This post is part of a monthly series that explores the historical applications of building materials and systems through resources from the Building Technology Heritage Library (BTHL), an online collection of AEC catalogs, brochures, trade publications, and more. The BTHL is a project of the Association for Preservation Technology, an international building preservation organization.

The dwindling daylight hours in the Northern hemisphere notwithstanding, lighting is an integral component of the holiday season. To celebrate, many cities around the world install illuminated scenes and outfit conventional floodlighting with festive options ahead of the new year. Here, the BTHL offers a glimpse into holiday and architecture illumination systems of the 20th century.

Yuletide Lighting, General Electric, Cleveland, 1926
This catalog features festive holiday installations of colored Christmas tree light strands, along with “festoons, illuminated wreaths, window candles and mantel and table decorations.”

Jewels in the Sky, Crouse-Hinds Co., Syracuse, N.Y., 1928
Crouse-Hinds claims “architecture may now use color in floodlighting to intensify its local color or change it altogether.” The catalog features examples of illuminated buildings in various settings.

Architecture of the Night, GE, Schenectady, N.Y., 1930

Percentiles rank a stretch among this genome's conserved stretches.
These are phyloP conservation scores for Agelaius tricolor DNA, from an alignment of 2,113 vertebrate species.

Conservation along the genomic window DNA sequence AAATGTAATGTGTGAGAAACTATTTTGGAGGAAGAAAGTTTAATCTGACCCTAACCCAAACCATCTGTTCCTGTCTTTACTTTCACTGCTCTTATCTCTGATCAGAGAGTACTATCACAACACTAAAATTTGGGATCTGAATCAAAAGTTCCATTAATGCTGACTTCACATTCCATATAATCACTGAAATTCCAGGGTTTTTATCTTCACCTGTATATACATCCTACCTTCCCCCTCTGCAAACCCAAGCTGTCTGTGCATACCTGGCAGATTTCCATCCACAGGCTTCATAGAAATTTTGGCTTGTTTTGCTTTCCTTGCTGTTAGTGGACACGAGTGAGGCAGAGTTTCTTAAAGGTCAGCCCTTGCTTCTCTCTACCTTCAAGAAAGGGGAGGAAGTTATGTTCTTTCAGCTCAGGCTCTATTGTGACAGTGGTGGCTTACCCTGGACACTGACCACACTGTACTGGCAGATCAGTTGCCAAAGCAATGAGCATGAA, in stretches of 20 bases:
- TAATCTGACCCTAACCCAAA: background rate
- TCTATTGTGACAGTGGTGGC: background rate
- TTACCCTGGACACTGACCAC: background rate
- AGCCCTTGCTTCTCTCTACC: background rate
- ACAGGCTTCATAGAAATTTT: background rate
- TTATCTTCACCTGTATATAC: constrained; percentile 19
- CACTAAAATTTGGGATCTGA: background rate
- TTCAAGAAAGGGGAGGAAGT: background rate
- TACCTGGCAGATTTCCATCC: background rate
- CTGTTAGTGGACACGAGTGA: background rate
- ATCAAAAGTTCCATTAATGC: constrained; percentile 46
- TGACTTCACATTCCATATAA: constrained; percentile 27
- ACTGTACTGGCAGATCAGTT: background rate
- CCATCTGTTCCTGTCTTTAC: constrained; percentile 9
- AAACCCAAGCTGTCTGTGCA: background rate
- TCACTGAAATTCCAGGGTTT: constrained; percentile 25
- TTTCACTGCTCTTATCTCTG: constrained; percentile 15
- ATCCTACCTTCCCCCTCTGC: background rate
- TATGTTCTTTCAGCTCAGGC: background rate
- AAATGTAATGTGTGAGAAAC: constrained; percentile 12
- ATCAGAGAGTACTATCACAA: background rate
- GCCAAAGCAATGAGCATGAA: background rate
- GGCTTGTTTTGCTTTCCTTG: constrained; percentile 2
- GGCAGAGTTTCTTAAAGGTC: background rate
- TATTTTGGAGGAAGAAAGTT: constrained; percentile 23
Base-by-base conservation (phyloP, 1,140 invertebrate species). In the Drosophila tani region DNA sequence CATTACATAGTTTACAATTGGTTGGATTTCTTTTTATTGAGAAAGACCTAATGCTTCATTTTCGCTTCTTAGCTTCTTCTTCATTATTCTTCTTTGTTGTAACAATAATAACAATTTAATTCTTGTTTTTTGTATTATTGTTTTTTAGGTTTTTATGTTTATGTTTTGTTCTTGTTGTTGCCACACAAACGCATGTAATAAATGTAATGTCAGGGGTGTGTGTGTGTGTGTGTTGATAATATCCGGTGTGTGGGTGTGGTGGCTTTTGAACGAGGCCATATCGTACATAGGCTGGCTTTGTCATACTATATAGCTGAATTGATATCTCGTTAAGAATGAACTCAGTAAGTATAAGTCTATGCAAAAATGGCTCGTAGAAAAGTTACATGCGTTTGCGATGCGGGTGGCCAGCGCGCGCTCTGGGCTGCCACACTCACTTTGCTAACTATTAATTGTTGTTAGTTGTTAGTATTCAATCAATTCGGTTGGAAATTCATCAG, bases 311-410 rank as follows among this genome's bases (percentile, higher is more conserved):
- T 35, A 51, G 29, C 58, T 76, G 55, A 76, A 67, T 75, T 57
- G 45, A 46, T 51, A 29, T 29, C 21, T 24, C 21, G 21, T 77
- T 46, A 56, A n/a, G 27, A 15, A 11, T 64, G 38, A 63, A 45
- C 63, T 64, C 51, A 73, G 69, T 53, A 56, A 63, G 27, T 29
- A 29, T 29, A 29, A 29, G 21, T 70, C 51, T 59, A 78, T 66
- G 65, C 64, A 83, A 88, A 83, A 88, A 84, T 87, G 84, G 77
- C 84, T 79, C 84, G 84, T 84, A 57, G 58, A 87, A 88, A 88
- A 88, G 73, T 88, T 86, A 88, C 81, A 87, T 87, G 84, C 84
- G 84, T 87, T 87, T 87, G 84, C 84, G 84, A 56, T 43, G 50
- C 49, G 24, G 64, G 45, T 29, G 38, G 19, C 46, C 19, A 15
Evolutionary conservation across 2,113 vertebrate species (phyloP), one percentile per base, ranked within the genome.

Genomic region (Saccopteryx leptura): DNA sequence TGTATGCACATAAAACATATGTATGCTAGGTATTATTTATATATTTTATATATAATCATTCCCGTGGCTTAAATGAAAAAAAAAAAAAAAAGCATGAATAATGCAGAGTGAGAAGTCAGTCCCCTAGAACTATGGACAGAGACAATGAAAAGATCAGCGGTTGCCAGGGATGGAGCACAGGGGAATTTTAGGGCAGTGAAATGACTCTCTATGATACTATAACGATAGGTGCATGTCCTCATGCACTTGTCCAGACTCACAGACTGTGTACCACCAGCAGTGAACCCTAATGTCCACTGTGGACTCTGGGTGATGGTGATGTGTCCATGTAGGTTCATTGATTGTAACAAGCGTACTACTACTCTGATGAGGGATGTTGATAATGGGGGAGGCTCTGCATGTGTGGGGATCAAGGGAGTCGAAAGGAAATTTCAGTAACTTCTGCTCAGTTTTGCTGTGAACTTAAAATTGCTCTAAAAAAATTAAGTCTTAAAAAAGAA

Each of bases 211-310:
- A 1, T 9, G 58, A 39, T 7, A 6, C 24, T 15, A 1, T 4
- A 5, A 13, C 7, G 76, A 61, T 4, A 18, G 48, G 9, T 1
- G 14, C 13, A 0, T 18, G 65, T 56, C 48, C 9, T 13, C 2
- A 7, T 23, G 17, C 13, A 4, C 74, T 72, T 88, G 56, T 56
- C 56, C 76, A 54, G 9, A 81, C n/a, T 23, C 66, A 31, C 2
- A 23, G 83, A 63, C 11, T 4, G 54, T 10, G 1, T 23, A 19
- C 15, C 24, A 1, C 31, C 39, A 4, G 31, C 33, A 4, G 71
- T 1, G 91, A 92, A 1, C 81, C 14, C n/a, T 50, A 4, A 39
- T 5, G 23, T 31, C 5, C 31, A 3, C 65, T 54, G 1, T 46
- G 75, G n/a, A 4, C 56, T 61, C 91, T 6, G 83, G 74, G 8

This publication features essays from various authors, each of which discusses and highlights the use of illumination for the built in environment. In the first essay, architect Raymond Hood declared “the possibilities of night illumination have barely been touched.”

Golden Glow Floodlighting Projectors and Lantern-Floodlights, Electric Service Supplies Co., Philadelphia, 1932
This catalogs features a series of illustrations of high-rise and civic buildings that were illuminated by upper-story flood lighting.

Lighting for Decoration and Festivity, GE, Cleveland, 1933
This documents suggests “the forms, construction, and certain principles of decorative lighting [are] adaptable to activities in the home, to institutions and to gardens.”

Garden Lighting, Garden Lighting Equipment Co., Cleveland, 1930s
This catalog advertised a “reflecting unit ideally adapted for general lighting of trees, shrubs, bushes, rock gardens, easily mounted under eaves, benches, porch railings, trellises, arbors, etc.” The publication also features pool lighting and an illuminated lily pad.

Better Lighting: Moe Light, Forest City Electric Supply Co., Rockford, Ill., 1951
This catalog advertised the use of exterior post lights, eave lights, and wall lights for exterior residential applications.